Megan Kniskern MS, RD, CEDRD Director of Nutrition and Culinary Services
It is a clear memory, the day I was notified that Rosewood would no longer provide treatment for women women only, but would also begin working with males. Immediately I had a million questions regarding the differences of males and females. What I didn’t think to anticipate was the differences between adult males and boys with eating disorders. My first male adolescent client’s initial assessment was pretty brief, as he sat back in the chair, didn’t make much eye contact, gave yes and no answers, and often look confused about what I was asking. When he walked out of the room I knew that I needed to make some adjustments to my approach and my language. When training a new dietitian or working to provide education, there are some tips that I like to share regarding working with an adolescent boy in order to more quickly connect with these clients…as they are often very unsure:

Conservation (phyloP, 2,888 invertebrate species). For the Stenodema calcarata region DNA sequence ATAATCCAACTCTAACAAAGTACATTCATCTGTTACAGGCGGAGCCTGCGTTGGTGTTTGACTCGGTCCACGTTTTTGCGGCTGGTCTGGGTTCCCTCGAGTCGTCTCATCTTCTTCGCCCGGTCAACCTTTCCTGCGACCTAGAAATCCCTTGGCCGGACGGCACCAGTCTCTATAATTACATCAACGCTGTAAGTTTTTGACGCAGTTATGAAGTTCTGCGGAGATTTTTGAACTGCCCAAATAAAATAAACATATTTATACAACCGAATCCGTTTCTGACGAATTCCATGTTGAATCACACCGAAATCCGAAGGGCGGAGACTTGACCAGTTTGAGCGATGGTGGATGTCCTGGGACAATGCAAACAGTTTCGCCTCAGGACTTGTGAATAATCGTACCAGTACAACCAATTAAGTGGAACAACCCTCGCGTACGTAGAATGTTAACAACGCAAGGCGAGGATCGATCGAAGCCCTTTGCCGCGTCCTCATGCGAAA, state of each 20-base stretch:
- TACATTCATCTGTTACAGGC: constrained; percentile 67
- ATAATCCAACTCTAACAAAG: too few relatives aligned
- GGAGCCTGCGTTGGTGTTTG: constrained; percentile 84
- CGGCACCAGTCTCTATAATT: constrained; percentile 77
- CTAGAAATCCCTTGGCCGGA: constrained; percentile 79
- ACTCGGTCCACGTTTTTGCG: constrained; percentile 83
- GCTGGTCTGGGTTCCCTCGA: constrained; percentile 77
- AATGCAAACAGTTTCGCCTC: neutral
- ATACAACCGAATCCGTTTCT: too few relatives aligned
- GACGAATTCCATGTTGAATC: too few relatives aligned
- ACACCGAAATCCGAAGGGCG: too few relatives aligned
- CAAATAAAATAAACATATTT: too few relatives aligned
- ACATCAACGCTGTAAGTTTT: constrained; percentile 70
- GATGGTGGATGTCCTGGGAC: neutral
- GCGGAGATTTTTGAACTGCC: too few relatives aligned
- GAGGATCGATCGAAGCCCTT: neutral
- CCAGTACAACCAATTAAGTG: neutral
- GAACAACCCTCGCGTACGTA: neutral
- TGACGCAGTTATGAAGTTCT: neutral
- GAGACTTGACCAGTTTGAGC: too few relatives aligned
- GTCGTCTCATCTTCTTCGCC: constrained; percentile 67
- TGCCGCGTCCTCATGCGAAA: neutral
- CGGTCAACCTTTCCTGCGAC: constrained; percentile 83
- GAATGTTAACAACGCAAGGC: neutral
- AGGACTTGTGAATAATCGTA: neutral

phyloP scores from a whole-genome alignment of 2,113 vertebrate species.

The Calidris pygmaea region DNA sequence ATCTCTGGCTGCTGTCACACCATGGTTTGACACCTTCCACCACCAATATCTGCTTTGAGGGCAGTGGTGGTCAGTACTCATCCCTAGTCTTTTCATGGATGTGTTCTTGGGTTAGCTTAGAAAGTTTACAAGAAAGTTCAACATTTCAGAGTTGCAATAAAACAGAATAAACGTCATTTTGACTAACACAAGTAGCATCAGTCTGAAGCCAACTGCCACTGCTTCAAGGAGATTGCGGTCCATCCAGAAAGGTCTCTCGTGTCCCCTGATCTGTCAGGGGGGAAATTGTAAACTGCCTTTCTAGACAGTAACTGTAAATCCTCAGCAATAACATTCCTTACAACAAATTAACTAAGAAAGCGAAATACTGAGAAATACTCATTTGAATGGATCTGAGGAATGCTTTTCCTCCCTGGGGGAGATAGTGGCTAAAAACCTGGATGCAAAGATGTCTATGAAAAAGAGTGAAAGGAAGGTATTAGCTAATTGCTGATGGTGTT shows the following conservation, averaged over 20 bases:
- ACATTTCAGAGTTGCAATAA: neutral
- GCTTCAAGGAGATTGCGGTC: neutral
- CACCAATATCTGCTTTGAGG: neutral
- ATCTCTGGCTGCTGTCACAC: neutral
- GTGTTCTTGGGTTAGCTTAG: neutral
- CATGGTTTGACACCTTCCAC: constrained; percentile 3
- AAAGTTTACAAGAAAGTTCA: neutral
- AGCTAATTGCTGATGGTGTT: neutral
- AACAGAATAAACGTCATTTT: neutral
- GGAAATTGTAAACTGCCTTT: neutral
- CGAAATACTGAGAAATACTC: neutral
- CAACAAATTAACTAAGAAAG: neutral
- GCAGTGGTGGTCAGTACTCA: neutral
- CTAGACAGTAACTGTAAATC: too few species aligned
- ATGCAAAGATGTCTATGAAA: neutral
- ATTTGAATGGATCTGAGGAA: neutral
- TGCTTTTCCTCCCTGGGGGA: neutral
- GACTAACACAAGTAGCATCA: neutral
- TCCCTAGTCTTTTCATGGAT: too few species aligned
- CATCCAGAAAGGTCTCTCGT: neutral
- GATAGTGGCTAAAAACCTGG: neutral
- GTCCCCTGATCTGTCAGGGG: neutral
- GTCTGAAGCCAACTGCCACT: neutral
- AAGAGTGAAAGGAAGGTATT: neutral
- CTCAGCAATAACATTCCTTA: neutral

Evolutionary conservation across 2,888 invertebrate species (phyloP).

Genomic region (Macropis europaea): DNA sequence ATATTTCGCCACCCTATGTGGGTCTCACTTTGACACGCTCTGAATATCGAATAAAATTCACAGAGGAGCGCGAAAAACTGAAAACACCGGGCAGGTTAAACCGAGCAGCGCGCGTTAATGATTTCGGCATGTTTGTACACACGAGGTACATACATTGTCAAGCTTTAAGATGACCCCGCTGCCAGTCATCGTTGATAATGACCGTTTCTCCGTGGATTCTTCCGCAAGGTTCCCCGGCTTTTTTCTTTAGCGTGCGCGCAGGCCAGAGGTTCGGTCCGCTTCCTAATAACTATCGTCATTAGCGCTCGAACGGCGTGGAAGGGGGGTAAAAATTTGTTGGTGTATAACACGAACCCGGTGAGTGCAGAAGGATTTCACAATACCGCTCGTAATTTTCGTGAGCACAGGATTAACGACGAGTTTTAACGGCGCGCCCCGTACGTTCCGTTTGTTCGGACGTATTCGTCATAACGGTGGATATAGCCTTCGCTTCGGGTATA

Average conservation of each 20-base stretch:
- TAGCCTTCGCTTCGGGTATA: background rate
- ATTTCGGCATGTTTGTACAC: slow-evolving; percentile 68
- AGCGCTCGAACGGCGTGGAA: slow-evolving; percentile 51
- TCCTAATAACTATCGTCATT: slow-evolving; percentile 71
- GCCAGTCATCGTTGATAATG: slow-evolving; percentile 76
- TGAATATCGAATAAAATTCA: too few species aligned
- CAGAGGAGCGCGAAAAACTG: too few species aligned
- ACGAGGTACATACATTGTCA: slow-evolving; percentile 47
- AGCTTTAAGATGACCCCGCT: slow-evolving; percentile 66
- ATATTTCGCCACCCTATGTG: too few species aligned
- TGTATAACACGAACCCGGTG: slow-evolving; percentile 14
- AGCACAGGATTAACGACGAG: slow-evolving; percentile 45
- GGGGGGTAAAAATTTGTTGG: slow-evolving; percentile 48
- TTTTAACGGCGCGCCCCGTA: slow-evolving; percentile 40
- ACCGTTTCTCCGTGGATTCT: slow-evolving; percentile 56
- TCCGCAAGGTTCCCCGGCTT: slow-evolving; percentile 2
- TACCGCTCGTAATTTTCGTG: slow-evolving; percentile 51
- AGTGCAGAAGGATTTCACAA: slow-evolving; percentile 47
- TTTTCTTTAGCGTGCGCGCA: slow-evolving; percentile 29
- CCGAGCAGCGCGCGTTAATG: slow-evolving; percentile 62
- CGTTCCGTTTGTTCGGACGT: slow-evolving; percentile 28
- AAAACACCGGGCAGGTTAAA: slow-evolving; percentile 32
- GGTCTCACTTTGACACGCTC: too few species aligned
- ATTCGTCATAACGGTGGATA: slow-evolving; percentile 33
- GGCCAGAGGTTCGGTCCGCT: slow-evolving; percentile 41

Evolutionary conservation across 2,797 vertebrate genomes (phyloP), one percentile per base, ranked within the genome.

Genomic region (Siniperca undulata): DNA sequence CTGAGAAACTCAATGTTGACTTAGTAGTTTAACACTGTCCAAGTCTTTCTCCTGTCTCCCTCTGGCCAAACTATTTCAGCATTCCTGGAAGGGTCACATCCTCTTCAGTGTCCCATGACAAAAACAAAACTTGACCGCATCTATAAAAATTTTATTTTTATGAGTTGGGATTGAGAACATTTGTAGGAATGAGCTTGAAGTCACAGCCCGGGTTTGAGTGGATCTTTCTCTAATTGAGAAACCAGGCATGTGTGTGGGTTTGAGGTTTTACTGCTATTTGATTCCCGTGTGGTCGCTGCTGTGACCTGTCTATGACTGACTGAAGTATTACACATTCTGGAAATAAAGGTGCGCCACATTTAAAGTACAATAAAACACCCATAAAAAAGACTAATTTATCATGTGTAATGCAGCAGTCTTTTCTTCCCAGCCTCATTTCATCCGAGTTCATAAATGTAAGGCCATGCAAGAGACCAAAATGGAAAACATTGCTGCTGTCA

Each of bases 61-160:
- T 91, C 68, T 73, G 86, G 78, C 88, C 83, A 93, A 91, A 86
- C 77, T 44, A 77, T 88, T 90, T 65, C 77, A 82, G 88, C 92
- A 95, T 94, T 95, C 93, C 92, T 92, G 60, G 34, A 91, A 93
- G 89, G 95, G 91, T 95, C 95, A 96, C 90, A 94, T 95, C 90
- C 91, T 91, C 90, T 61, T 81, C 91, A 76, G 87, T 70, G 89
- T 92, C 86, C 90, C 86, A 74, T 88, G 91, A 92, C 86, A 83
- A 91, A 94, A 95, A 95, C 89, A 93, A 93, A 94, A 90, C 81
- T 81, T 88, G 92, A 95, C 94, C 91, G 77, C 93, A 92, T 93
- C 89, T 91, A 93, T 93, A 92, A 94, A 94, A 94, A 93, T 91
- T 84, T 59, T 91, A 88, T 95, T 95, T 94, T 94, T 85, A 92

- Don’t expect long, detailed responses – one word answers are very common.
- Make the questions as open-ended as possible.
- Give examples of what information you are looking for with your question.
- Ask about supplement use (powders, shakes, bars, steroids, etc.).
- Connections between food and emotions are often a foreign concept to young males.
- Stating “I don’t know” is usually a default answer, and usually they really don’t know.
- Talk with the parents separately to try to help fill in the blanks.
- Use different terminology: instead of purging use “throw up,” instead of bingeing say “eating until stuffed,” replace restrict with “won’t eat even though you feel hungry.”
With time, education, therapy, and a better understanding around the language of treatment and recovery, clinicians can establish rapport and trust with young male clients.